Dealing with late, poor attendance of MMDCEs

Two ministers of state, in the past two weeks, have lamented the lackadaisical attitude of Metropolitan, Municipal and District Chief Executives (MMDCEs) towards official duties in the Northern and Upper East Regions.

While the Northern Regional Minister, Salifu Saeed, was angry with the MMDCEs for absenting themselves from a meeting to discuss sanitation and hygiene issues, the Deputy Minister of Local Government and Rural Development, Collins Ntim, expressed his displeasure at MMDCEs, for arriving late at a programme with others not attending at all.

The two ministers did not hide their disappointment and told the chief executives that they were unhappy with their conduct.

Mr Saeed who was furious about the frequent lateness and absenteeism of some of the officials vowed to sanction them.

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“I would no longer tolerate this behaviour of the MMDCEs anymore,” he said when only four out of 27 MMDCEs attended the Seventh League on Open Defecation Free (ODF) forum held in Tamale.

The minister subsequently ordered the MMDCEs who failed to attend the meeting to explain why they could not honour the invitation.

On his part, the Deputy Local Government Minister, was unhappy about the poor attendance of the officials at the launch of a new project; “The Ghana Productive Safety Net Project” in the Upper East Region, last Friday.

He expressed regret at the poor and late attendance of the chief executives at the launch of the new project meant to create jobs and alleviate poverty in deprived communities in the region.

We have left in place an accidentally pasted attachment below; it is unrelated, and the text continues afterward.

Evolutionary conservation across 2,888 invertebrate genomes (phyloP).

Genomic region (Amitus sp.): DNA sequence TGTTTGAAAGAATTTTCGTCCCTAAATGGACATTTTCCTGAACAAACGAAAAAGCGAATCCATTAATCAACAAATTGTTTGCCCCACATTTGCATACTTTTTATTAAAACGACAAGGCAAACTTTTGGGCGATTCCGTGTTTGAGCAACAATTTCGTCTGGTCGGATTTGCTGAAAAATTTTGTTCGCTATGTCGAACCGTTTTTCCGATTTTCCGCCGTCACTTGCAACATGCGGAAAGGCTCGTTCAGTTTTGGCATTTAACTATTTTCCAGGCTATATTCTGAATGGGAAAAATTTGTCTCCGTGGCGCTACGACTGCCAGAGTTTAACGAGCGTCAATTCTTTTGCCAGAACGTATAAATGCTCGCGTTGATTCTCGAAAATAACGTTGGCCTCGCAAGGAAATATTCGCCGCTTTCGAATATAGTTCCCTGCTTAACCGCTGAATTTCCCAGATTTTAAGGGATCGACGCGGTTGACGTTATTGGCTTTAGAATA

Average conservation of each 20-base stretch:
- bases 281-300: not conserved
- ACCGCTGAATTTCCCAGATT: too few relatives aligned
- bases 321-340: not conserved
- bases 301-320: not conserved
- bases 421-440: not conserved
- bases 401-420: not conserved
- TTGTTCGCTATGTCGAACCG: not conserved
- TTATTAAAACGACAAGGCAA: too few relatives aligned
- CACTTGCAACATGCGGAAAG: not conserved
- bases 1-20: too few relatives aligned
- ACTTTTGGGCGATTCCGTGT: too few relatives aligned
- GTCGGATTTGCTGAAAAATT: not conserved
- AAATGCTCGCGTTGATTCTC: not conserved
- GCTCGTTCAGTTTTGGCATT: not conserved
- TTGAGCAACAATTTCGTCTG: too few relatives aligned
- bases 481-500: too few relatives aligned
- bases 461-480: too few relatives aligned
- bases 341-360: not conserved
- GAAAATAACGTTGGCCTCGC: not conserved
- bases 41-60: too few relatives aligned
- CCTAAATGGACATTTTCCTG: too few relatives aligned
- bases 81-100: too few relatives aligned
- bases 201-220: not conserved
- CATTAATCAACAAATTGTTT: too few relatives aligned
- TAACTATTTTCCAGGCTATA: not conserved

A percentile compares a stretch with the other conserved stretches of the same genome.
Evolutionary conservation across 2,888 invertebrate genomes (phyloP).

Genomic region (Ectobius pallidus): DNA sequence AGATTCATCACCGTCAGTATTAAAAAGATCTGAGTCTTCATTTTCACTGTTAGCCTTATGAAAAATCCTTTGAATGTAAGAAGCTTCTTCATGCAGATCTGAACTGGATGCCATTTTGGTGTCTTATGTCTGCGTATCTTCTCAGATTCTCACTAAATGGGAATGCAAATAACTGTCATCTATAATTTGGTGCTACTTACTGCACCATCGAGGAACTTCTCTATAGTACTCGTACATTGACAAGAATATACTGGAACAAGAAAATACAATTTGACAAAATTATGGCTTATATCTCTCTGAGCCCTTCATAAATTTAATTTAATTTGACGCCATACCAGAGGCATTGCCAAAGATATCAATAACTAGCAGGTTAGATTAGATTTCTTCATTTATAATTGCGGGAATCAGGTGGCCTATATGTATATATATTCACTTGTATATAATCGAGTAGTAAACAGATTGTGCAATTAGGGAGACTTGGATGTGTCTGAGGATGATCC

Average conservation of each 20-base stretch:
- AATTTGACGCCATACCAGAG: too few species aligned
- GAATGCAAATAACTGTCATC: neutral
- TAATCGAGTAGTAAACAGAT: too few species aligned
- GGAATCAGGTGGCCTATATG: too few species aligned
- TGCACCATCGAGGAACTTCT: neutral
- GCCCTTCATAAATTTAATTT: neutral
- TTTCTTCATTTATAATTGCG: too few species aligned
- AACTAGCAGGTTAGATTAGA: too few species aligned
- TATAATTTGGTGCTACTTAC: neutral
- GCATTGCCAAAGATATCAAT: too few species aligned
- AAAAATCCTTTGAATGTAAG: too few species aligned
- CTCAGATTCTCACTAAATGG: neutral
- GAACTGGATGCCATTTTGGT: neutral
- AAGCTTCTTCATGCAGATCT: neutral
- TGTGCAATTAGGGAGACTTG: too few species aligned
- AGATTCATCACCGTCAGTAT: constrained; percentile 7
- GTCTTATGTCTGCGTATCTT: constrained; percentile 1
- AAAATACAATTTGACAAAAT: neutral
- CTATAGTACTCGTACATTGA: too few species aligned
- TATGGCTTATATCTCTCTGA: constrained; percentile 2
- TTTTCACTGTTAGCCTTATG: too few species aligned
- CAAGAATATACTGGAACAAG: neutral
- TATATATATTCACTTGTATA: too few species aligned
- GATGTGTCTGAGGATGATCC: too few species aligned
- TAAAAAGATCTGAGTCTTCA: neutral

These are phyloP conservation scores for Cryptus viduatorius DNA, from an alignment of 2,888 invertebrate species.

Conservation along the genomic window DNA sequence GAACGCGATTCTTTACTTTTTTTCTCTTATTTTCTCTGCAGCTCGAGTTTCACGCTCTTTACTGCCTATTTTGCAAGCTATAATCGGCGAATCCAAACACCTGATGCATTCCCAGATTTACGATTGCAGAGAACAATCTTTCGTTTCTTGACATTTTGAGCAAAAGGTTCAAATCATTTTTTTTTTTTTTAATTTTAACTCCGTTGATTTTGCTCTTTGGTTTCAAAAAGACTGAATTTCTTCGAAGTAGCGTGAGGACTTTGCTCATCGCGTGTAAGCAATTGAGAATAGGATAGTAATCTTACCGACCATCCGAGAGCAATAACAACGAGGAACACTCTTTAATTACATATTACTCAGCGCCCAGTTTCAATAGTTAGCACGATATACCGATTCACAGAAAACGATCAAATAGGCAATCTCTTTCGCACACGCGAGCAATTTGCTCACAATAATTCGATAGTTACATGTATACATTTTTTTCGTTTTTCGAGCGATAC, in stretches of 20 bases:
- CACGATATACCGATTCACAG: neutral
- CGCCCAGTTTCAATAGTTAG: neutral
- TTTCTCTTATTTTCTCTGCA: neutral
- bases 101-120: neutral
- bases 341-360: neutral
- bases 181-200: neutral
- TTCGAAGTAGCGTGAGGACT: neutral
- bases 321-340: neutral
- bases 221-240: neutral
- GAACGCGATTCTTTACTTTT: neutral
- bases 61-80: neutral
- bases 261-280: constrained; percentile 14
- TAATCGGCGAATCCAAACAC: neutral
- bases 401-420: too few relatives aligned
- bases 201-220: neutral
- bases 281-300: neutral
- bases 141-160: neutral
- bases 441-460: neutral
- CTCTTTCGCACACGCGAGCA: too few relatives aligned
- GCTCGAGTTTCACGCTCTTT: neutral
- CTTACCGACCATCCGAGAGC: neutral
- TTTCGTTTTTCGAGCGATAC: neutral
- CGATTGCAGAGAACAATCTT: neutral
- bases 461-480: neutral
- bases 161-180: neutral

Truth be told, poor and late attendance is a common practice in the country where many use the proverbial “Ghana time” to attend very important meetings.

Poor and late attendance at meetings is not peculiar to the MMDCEs but unfortunately, as leaders they ought to show the way rather than do what many are careless about.

The MMDCEs should not be the ones who fail to attend a programme that is geared towards improving the welfare of the people because their major responsibility is to bring about an improvement in the lives of their people.

The business of improving on the livelihood of the people must be their priority and for which they must always work for.

Although, we would resist the temptation of roundly condemning them for their lackadaisical attitude towards their official duties, we hope the admonition of the two ministers would be a wake-up call for them to change their attitudes.

They must lead by example in order to attract the cooperation of the citizenry for the collective good and sustainable development of the country. 

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